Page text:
The family itself is a fairly typical loader - it uses WMI to harvest general information about the system and reports that back to the C2, which can issue it a task for the next stage. This task can vary but mainly revolve around deploying code and payloads onto the system. For a fuller writeup of the samples you can find a blogpost about it from Google’s Threat Analysis Group here.

Although ransomware is certainly a focus of the group, they do deploy other things as well. Most recently BumbleBee was spotted distributing CobaltStrike payloads.

We have reviewed a number of available samples, and built out some detections and a dedicated configuration extractor to dump the C2 address.



Picked out by Brad Duncan of @malware_traffic fame, MetaStealer is an infostealer which is distributed via malicious Excel files sent as email attachments. The family uses the legitimate web services Github and to host and fetch the final payloads - an exe and DLL - to make the C2 traffic look more inconspicuous. The binaries are stored as data blobs which can be fetched quietly and converted into executables on the infected machine. You can find the full writeup on the samples here.

After gaining an initial foothold the samples appear to use the WinLogon registry keys for persistence, creating a new entry which launches the malicious payload via explorer.exe. It also checks the location as set in the registry, presumably to prevent executing on systems in CIS or other nations.

We have added detections and a configuration extractor for the family, which can dump out the C2 address being used.



Qakbot likely needs no introduction, but if you’re not familiar with the family it is a powerful infostealer/trojan which has been in use in various forms since around 2009. It has been repurposed for a few different roles over the years, including a banking trojan attacking Active Directory servers and a stint as a ransomware dropper.

Triage has long supported both behavioural detection and configuration extraction for the Qakbot family, but as an active and advanced threat it regularly requires minor tweaks to keep our signatures up to date. We recently spotted a new version that was taking some additional steps to complicate analysis, with garbage API calls to mislead investigations and some new IDs which weren’t covered by the configuration extractor. We’ve now updated to cover these properly.



Triage has featured some static detection for Industroyer for a couple of years now, but the war in Ukraine has borught with it a whole raft of new variants and families, including some updates for Industroyer.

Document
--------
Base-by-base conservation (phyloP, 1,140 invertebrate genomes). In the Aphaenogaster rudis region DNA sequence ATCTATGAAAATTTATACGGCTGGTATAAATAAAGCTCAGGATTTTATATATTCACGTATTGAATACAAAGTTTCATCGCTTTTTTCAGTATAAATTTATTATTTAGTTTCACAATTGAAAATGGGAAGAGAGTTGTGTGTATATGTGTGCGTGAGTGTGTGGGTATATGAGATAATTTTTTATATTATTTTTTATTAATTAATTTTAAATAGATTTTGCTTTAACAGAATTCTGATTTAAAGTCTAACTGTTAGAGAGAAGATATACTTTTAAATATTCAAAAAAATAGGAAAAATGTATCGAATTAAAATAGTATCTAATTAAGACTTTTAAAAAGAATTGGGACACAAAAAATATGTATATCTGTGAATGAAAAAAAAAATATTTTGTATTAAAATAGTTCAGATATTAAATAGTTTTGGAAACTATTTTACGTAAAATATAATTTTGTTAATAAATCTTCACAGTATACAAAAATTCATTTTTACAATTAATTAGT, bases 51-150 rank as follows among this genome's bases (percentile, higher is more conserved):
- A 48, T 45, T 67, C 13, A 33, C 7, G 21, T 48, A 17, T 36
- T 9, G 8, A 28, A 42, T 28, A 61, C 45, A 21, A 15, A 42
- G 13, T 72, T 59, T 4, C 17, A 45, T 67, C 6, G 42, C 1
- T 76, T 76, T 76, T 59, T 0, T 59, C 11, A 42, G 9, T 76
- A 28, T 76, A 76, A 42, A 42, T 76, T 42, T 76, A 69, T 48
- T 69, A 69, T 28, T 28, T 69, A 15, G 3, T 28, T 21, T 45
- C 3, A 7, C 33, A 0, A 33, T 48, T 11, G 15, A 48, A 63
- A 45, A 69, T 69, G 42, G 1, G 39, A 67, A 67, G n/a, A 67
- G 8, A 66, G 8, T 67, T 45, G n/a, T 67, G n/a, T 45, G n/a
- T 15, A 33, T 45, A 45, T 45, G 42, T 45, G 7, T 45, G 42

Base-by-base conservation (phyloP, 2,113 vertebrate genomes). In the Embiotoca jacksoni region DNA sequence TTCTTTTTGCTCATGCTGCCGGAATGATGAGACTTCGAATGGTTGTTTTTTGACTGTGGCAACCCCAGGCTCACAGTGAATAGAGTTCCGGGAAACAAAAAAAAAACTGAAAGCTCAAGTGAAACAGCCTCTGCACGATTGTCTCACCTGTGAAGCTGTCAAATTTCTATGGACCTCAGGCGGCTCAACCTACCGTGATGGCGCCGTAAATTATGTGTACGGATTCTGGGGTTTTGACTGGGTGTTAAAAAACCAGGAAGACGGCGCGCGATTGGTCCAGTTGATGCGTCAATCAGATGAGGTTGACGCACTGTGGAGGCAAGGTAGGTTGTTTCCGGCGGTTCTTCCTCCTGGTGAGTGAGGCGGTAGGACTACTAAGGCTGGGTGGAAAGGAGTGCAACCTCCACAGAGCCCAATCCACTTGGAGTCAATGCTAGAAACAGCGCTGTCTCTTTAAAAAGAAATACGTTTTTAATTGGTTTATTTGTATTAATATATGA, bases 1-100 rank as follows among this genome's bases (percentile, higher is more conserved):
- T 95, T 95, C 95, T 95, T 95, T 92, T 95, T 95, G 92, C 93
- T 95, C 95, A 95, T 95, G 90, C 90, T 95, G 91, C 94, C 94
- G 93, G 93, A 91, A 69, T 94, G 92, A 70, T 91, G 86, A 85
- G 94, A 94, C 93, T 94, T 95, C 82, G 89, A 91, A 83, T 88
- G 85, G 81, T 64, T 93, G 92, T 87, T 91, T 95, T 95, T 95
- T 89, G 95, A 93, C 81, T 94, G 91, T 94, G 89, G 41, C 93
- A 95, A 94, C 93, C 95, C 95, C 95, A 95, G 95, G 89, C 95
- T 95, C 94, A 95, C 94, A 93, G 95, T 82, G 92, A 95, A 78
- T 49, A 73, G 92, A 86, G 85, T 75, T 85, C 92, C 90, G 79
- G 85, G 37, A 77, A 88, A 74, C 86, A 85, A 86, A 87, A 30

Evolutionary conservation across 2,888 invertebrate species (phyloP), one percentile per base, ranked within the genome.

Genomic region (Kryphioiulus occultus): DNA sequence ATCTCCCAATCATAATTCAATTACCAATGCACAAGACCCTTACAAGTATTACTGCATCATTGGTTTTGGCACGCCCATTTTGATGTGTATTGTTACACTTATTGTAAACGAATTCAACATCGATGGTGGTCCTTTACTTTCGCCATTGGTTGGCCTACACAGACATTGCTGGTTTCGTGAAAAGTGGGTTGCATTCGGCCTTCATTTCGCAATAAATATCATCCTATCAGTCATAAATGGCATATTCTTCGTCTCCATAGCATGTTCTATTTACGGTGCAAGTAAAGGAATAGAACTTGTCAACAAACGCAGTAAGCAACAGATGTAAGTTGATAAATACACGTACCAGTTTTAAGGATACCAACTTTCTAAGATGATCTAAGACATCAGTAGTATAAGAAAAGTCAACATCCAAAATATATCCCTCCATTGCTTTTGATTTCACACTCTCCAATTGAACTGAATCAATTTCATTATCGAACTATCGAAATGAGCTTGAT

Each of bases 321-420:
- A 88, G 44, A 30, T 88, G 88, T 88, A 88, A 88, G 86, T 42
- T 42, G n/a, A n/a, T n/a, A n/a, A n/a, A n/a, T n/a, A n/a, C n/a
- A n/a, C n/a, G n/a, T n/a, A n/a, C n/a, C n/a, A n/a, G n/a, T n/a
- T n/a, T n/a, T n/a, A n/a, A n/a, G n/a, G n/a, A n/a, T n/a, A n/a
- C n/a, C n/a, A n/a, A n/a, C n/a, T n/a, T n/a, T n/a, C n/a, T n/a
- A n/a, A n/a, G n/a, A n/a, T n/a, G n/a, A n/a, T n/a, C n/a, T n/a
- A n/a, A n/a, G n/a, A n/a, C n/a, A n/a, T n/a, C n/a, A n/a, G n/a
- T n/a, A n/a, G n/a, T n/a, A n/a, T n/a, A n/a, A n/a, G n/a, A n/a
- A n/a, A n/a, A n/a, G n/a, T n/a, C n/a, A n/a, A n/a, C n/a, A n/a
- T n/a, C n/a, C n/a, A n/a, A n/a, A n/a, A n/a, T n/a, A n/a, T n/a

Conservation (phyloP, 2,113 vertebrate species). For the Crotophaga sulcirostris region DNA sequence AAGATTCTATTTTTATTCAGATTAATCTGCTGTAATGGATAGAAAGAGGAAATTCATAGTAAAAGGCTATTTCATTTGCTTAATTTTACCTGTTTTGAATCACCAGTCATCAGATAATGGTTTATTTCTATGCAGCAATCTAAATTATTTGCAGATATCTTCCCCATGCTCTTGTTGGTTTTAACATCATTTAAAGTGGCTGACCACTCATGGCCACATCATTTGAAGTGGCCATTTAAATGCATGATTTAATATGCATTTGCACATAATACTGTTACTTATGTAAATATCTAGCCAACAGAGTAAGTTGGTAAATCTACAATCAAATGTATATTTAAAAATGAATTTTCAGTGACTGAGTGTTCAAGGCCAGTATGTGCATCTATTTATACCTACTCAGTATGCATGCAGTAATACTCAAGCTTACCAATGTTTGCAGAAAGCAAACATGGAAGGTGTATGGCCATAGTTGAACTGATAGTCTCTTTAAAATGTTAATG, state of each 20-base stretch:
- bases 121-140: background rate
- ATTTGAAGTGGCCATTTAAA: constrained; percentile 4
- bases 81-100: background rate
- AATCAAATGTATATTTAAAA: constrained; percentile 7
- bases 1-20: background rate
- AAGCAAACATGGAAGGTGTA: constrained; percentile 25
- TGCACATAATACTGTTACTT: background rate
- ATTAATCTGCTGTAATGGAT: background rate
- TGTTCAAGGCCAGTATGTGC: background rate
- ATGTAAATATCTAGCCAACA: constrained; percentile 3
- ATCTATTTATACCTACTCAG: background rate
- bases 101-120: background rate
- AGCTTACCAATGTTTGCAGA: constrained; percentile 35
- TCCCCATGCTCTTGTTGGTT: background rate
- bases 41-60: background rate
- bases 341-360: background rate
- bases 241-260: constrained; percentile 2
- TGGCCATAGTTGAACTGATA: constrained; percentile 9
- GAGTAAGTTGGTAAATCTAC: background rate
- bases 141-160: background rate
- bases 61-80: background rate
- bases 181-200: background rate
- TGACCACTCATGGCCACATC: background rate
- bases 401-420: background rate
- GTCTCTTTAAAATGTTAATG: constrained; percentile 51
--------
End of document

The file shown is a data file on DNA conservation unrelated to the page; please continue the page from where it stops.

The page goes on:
If you’re not familiar with the family it is a destructive piece of malware targeting certain industrial control systems (ICS), specifically those related to national energy grids. The initial version was revealed in late 2016 after an attack against a Ukrainian power company which cut of power to parts of Kyiv for a short period. Since the beginning of Russia’s full-scale invasion in February attacks like this have become more prolific, making use of a wide range of different wipers and other destructive malware including updated versions of the Industroyer payloads reported by ESET earlier this week.

We have reviewed the available samples and made some tweaks to our original rules to ensure they are correctly reported. Considering the active situation we expect to see more changes in future, so will continue to keep an eye on this and other families being used against Ukraine and will do our best to release new detections as soon as possible.



Matanbuchus appeared in early 2021, but only really began to make an appearance in the samples we saw around the end of the year. We added initial detections in our final blogpost of 2021 and revisited it again earlier this year when a new variant appeared, and today we’re checking in again to make a couple of minor modifications to cover a sample we found that was going unreported.

The family includes fairly standard loader functionality including loading and running executables directly in memory; using schtasks to add or modify tasks on the machine; and PowerShell execution of commands/scripts. In addition, if the user has no existing infection chain in place the developer can provide a standalone launcher for the malware to get it started. Advertised as malware-as-a-service, it can be rented out on a monthly basis by anyone looking to run their own campaigns.